The participants involved in this study had experiences of F2F teaching and learning in their previous level. As they were the students of master’s level, they had also some experiences of online, distance, and BL modes of instruction. An attempt was made in this study to understand the participants’ perception of different modalities, and the results of the data analysis show that BL was a relatively more appropriate modality of learning for the students. Among F2F, BL, DL, and OL; 57% of the students preferred BL to other modalities (see Figure 1). The results illustrate that 32% of the students had their preference to F2F. Only 7% and 4% of the students chose OL and DL respectively.

Figure 1

Figure 1. Students’ preference of learning modality

Similarly, some efforts were made to understand the degree of the students’ satisfaction with BM in this study. Among the alternatives very satisfied, generally satisfied, neutral, dissatisfied, and strongly dissatisfied given in the Likert type question; the results indicate that the maximum number of the students were generally satisfied with BM. As Figure 2 shows 71% of the students were generally satisfied, and 18% were very satisfied with the modality of blended learning. Likewise, altogether 7% of the participants were neutral, 4% of them were dissatisfied, while none of the participants were strongly dissatisfied.

The results can be interpreted that many of the students have positive attitudes towards BL modality as it is the first choice for them. They perceive BM as a useful and appropriate approach to their learning. The participants shared their experiences that it is mainly due to the flexibility of place and time in BM. Unlike F2F, BM do not require the students’ physical attendance in the classroom the whole academic session, and that they do not need to be bound within a fixed time framework. Except in the contact/classroom session (which is usually for 20 to 30 percent of the duration of the academic session), the students themselves can manage their study time according to their contexts and needs.

Figure 2

Figure 2. Level of students’ satisfaction with BM

Likewise, the participants shared that the combinatorial feature of BM is another important attraction. BM is the situation by which the students can take advantages of both F2F and OL. As in F2F, the students are provided with the environment of human connectivity to practice several types of social interaction in BM. The opportunity of direct and face to face interaction and discussion with their teachers and friends help increase their quality of meaning negotiation, and clarity and confidence in learning. Likewise, as in OL, there is environment for accessing several learning resources in an efficient way, being connected to the learning community and learning platforms globally, and efficient tools for learning collaboratively in BM. The students can have opportunities of using effective tools for sharing their ideas and learning resources anytime anywhere. All these increase the students’ satisfaction with BM.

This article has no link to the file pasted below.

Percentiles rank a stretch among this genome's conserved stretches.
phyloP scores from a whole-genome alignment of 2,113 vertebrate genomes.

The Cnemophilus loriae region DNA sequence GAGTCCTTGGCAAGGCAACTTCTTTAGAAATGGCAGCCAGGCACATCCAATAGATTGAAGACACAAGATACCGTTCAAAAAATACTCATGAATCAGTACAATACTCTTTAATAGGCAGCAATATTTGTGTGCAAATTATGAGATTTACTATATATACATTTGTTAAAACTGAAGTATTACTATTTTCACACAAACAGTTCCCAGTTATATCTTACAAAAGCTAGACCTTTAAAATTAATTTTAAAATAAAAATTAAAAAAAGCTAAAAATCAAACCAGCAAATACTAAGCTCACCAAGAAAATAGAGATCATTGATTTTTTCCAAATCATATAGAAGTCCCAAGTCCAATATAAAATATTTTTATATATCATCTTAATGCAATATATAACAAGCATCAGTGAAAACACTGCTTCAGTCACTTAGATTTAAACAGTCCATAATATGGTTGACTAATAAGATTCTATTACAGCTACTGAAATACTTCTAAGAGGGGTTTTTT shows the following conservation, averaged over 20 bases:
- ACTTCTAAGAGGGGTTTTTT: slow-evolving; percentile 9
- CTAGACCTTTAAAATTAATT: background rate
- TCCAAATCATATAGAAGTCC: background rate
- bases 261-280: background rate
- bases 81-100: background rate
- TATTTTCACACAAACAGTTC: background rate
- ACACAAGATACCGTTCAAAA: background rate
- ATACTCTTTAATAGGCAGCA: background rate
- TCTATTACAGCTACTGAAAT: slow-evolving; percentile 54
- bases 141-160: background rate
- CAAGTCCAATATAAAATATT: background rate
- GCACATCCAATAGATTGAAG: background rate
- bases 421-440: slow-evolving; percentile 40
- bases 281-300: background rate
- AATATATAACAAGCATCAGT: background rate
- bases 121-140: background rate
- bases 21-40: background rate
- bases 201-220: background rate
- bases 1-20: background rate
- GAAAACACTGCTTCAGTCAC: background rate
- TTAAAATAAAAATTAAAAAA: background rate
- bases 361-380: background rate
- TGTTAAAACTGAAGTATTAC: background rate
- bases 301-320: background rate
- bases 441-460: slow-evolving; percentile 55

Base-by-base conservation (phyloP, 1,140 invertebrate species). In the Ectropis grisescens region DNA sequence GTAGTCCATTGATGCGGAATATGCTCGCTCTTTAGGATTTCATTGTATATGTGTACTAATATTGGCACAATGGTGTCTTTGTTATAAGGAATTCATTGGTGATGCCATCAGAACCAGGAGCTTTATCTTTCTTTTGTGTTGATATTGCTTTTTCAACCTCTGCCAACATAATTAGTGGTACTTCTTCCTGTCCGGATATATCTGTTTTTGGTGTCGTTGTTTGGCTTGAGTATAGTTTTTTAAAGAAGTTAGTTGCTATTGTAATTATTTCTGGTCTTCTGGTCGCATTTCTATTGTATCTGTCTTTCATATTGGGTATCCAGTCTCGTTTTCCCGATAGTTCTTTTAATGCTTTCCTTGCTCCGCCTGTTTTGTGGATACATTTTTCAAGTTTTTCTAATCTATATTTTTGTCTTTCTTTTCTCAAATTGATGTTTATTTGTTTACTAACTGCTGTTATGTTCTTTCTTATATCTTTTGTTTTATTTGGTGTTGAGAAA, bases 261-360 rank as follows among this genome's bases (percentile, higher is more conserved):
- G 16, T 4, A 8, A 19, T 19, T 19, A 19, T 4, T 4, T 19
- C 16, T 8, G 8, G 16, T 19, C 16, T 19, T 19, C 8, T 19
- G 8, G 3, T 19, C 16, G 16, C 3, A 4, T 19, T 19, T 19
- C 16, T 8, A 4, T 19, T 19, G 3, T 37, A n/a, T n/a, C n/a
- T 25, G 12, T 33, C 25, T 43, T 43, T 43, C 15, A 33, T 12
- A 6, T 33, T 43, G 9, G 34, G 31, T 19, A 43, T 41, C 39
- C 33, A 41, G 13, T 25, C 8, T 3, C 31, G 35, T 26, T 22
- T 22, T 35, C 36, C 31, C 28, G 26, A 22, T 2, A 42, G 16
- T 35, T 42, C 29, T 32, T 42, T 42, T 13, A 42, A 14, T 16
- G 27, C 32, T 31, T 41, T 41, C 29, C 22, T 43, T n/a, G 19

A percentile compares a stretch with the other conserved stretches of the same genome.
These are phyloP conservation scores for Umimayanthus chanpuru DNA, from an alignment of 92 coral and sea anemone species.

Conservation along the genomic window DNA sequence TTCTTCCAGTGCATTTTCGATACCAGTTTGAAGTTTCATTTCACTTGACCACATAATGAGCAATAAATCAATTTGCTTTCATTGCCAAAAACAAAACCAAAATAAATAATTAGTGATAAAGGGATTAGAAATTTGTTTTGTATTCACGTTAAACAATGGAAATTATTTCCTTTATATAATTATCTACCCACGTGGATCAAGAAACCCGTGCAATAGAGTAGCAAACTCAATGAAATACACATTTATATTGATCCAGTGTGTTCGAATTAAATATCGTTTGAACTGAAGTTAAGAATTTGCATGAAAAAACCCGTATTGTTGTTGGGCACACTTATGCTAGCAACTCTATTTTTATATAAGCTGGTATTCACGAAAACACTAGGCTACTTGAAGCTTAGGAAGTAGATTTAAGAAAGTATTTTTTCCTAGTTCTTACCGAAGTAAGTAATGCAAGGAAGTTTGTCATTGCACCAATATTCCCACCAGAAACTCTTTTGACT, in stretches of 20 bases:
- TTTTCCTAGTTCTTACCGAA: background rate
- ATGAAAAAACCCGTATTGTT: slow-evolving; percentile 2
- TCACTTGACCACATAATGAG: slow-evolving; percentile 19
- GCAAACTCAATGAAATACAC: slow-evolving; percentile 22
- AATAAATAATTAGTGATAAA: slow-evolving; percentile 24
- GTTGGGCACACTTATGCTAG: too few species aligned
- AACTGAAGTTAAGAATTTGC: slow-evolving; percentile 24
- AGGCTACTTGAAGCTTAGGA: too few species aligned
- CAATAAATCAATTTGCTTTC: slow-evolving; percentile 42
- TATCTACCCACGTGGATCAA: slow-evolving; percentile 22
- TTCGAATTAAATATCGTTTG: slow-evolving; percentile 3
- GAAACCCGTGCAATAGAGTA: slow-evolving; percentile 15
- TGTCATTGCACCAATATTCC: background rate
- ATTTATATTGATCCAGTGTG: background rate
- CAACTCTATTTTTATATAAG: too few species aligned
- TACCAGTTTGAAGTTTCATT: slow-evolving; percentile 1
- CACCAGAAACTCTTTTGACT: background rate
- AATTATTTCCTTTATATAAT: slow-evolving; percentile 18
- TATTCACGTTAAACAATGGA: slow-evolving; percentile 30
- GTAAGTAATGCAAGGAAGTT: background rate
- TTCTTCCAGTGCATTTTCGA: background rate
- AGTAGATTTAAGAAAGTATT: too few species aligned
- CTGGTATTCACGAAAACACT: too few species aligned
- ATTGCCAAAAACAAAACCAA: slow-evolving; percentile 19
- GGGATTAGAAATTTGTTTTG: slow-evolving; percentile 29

The results in this study seem to be consistent with the research carried out by Wai and Seng (2014) that most of the students have their satisfaction with the learning modality of BL. As a consequence of the students’ satisfaction as such, there are good possibilities for enhancing students’ learning outcomes in BM. Most importantly, BM is useful for taking the benefits of different pedagogical approaches of teaching and learning. Additionally, BL approach combines technology with pedagogy that facilitates knowledge construction of the learners. As the works Keengwe and Kang (2013), Dalsgaard (2006) discussed the role of different software tools for involving the learners in self-governed problem-solving activities, BM can include different technological tools that help create social constructivist learning environment in which the students can be engaged in learning.

Reasons for choosing blended modality

The study made an attempt to know the reasons for choosing BL as the modality of their learning. For this, a five-point Likert type question was developed in the questionnaire in which most possible causes were given and the participants were asked to mark their opinion among the given alternatives strong agreement, agreement, neither agreement nor disagreement, disagreement, and strong disagreement. The results indicate that the main reason of choosing BM was that the students were compelled to take responsibilities of their family and/or job, and needed to be involved in the household work or in the office work. As the data shows, 79% of the students had strong agreement that they chose BM due to their responsibility of their family and/or job. Similarly, 64% of the students had strong agreement that the availability of resources was the main attraction of BL model that contributed to increasing the amount of exposure to the contents. In the same way, altogether 46% of the students strongly agreed that they chose BL because of the quality of interaction, and 25% of the students had strong agreement that the quality of feedback they received attracted them towards BM. Figure 3 illustrates it.

Figure 3

Figure 3. Reasons for choosing BM

The participants shared their experiences in the interview that BM was practically useful to advance their study. Many of the participants opined that it was because of their economic status that they needed to find at least some works, and they were not fully free though they had willingness to continue their study. In such problematic social context, BM was the most appropriate approach that could give right solution. Some of the most impressive excerpts taken from the participants’ responses to the open-ended questions related to the reason behind choosing BM were: